Friday, April 25, 2014

Going Out in Style: Hearses Through History



Herse
Funeral Coach
In the funeral industry, a hearse is known as a funeral coach. The term hearse (herse) is actually from the 13th century and referred to a type of plow. The word was also used for the triangular form that held candles during religious ceremonies. These “candelabras” were also placed on the top of the coffin as the body was taken to its burial place.

Early History

Bier
A bier was the first type of carrying device used to move remains. Made up of a flat wooden form, the body, wrapped in a shroud, or the coffin box was placed upon this framework and carried by hand to the burial place. This framework became known as a hearse: a way to transport the body or coffin.

Bier with Pope John Paul
Biers are still used today but are made of aluminum and have wheels for ease of movement. Also known as a church truck, it is used to move the casket to and from the church or funeral home.  Dignitaries and heads of state are also placed on biers to lie in state before funeral services are held. These hand-carried hearses evolved into horse-drawn wagons during the 17th century.

 19th Century
By the 19th century, wooden hearses were becoming more elaborate with intricately carved flowers, doves and scrolls, and heavy velvet draperies hung on both sides of the carriage.



Crane & Breed Hearse Carriage
Hearses were usually crafted from mahogany wood. In 1850, Crane, Breed & Company of Cincinnati began producing metal caskets. Four years later the company was also building horse-drawn hearses.

Electric Trolleys
In the 1880s, the cities of Baltimore and Chicago each designed trolley funeral cars, which ran on the electric trolley railways. These special trolleys were used to transport a casket, and the mourners out to the cemeteries located at the edge of town.


Early 20th Century
Crane & Breed Auto Hearse
It was not until the beginning of the 20th century and the invention of the motorized vehicle that hearses received a tremendous updating. On May 1, 1908 the General Vehicle Company of New York rolled out the first electric hearse. But by 1909, Crane and Breed had introduced the first motorized mass produced funeral coach called the Auto Hearse.

A Ludlow Hearse
This was also the first year that a totally motorized funeral was held. When Chicago resident Wilfrid A. Pruyn died, H.D. Ludlow, a local ambulance and funeral service, agreed to furnish a motorized hearse. Since Ludlow did not have one, he had one built by the C.A. Coey Auto Livery Company. Coey adapted a horse drawn hearse by placing the framework on the chassis of an opera bus.

1920 Hearse
The 1920’s brought about several changes and adaptions to the motorized hearse. In 1920, hearses were beginning to resemble the passenger limousine that was popular with the well to do.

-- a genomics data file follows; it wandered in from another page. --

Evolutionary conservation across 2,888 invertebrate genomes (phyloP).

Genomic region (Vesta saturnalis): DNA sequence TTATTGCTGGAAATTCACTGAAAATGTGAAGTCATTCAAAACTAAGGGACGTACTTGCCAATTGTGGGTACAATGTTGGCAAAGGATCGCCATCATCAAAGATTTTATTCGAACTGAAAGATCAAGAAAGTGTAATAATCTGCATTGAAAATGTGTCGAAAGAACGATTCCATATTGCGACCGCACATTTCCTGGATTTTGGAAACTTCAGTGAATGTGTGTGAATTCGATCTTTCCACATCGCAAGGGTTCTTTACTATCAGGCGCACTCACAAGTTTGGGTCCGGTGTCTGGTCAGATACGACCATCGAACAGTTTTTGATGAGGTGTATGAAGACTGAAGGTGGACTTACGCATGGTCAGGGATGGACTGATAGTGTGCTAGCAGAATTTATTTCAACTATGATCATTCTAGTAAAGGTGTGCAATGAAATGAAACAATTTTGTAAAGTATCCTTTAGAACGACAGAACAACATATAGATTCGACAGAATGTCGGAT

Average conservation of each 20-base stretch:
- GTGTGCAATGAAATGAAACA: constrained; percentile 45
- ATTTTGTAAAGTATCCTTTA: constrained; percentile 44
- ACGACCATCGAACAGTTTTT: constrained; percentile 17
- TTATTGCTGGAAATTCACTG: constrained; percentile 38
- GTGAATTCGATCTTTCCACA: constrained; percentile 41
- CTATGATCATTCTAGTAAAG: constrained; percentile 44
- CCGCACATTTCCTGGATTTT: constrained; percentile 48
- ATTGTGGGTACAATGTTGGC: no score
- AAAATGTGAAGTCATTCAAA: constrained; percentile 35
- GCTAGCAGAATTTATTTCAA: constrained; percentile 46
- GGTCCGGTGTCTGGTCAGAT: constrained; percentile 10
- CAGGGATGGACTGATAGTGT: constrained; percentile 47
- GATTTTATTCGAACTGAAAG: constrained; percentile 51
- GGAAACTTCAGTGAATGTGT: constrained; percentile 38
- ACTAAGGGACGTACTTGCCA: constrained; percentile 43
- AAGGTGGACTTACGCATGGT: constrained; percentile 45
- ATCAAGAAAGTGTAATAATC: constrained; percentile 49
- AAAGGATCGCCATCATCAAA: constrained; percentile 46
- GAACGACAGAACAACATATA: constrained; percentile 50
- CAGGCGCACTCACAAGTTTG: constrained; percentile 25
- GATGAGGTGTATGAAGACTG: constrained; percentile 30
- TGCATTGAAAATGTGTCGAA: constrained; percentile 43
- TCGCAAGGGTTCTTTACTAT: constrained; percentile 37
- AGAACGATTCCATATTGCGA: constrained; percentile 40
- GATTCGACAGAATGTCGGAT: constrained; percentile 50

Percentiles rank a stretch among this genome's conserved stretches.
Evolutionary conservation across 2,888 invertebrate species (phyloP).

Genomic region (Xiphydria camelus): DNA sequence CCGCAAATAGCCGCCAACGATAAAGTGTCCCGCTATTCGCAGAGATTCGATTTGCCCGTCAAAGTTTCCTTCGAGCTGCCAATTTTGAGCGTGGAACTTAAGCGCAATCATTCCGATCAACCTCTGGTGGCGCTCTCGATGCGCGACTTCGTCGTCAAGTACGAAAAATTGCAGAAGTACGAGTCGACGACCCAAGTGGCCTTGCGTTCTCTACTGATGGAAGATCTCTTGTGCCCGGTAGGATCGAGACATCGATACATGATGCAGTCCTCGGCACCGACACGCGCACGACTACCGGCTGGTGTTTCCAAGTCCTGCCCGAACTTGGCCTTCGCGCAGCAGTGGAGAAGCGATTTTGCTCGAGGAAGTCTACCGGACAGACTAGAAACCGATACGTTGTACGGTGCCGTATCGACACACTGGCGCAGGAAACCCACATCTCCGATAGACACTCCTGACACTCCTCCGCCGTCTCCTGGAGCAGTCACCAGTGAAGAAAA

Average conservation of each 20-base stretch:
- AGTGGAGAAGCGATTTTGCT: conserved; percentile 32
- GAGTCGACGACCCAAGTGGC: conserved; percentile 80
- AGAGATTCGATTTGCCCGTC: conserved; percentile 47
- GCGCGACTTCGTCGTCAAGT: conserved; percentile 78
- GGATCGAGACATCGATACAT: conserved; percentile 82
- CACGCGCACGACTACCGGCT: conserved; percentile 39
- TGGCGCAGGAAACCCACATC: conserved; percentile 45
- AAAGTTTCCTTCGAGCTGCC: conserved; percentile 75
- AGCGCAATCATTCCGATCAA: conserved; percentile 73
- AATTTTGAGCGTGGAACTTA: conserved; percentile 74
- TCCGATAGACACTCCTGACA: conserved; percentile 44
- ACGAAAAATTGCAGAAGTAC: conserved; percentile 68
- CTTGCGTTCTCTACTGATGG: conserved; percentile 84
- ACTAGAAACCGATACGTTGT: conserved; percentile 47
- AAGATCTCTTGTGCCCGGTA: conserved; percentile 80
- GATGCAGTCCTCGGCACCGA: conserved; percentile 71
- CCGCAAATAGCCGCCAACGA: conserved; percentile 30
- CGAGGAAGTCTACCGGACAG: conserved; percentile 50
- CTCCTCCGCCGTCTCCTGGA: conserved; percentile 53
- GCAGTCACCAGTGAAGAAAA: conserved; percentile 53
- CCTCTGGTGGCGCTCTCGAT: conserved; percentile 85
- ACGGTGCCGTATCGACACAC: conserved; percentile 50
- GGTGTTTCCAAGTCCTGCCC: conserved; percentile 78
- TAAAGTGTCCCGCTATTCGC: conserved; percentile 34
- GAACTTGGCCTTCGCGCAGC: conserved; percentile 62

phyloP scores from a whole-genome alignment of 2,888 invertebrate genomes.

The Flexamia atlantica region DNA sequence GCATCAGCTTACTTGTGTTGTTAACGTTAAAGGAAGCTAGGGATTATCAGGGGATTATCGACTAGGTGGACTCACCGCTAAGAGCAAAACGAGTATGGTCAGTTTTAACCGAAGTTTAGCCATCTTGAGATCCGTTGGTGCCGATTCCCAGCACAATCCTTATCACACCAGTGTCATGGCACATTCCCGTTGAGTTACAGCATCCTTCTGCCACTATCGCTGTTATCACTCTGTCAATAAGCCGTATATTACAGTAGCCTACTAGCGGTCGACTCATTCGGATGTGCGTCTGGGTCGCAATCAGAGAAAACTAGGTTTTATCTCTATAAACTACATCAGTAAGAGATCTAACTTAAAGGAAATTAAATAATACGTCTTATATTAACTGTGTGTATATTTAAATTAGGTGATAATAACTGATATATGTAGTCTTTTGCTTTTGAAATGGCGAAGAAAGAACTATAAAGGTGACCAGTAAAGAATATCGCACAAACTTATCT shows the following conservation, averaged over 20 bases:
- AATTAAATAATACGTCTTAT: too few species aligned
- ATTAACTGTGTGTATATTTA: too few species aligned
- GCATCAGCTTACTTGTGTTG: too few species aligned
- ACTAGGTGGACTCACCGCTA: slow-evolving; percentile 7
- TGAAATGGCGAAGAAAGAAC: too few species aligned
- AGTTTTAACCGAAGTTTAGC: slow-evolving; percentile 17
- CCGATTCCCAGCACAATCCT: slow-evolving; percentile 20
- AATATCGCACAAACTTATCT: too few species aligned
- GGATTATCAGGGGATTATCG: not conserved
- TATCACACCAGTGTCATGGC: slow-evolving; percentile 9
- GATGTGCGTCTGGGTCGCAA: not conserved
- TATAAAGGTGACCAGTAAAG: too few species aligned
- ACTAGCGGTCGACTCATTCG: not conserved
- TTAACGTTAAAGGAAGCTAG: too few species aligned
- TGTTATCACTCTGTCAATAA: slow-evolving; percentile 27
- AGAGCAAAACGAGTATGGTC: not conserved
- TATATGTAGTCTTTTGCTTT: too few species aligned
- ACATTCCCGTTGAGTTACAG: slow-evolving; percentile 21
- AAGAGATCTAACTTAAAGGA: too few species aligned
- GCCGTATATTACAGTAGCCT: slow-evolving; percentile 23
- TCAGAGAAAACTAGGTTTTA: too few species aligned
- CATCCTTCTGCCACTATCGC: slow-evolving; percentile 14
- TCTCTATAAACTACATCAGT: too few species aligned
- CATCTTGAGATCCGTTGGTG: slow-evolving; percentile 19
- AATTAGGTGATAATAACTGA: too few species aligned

Side Loading Cadillac
Three-way coaches were introduced near the end of the Roaring 20s. This allowed the casket table to move in order to be loaded and unloaded from either side of the hearse, or through the back door. Since streets were still unpaved, people liked the convenience of being able to load and unload the casket out of the mud.

The 1930’s
Art Carved Hearse
During the Art Deco Movement of the 1930s, art-carved hearses became popular. These hearses featured hand-carved wooden panels that resembled heavily draped curtains and were placed on the side windows for privacy. This style of hearse was made until the late 1940’s.

Landau Style Hearse
In 1938, Sayers and Scovill introduced the landau style of hearse. Landau is a term from the Victorian era, which meant carriage bars that could fold and unfold, opening up part of the carriage to the elements. It was adapted to the motorized vehicle creating a semi-convertible where the rear quarter of the car could be opened up by folding the cover at the landau joints.

Landau S Bar
The funeral industry embraced the look and the leather-backed hearse with its faux landau bar became popular.  Today, the S-shaped landau bars are still visible on many hearses.




World War II
Converted Factory
Funeral coach production was on the increase when WWII broke out and factories were converted for wartime production. By the end of the war, many funeral coach companies had experienced financial losses and were forced to close.



Mid-Twentieth Century
1975 Hearse
After the war, landau and limousine style hearses were both popular. Draperies lost some of their intricate draping and became sleeker and straighter based on the look of airline drapes. During the 1970’S, hearses were downsized due to the gasoline crisis.


Rear Compartment
Until the end of the ‘70s, it was typical for a hearse to be built on combination a chassis, (usually Cadillac) meaning that the professional framework was constructed for use as a hearse or an ambulance. The rear compartment was then fitted to carry either a gurney or casket.  


Today
Van Hearse
Funeral coaches were downsized again at the end of the 1990’s and today some modern fleets, especially in Europe include medium sized vans that have been converted into funeral hearses.

Open Windows
In Europe, the limousine style is preferred with lots of glass and few draperies allowing the windows to be unobscured.



Interior with Features
Landau Style
In the U.S, the landau style is still popular, bearing the trademark leather or vinyl roof with the faux S-shaped bars, and curtains at the windows. The windows may also be frosted or opaque without curtains. Some hearses have skylights, sidewall decorations and track lighting. Current versions are boxy in the rear, resembling a car and van in the styling. The current cost of a hearse is around $100,000.

For more information on hearses, visit Coach Built at www.coachbuilt.com and Hearse Works at www.hearse.com/pa.

So, if you're choosing, what style of hearse would you prefer to take you on for your final ride?

~ Joy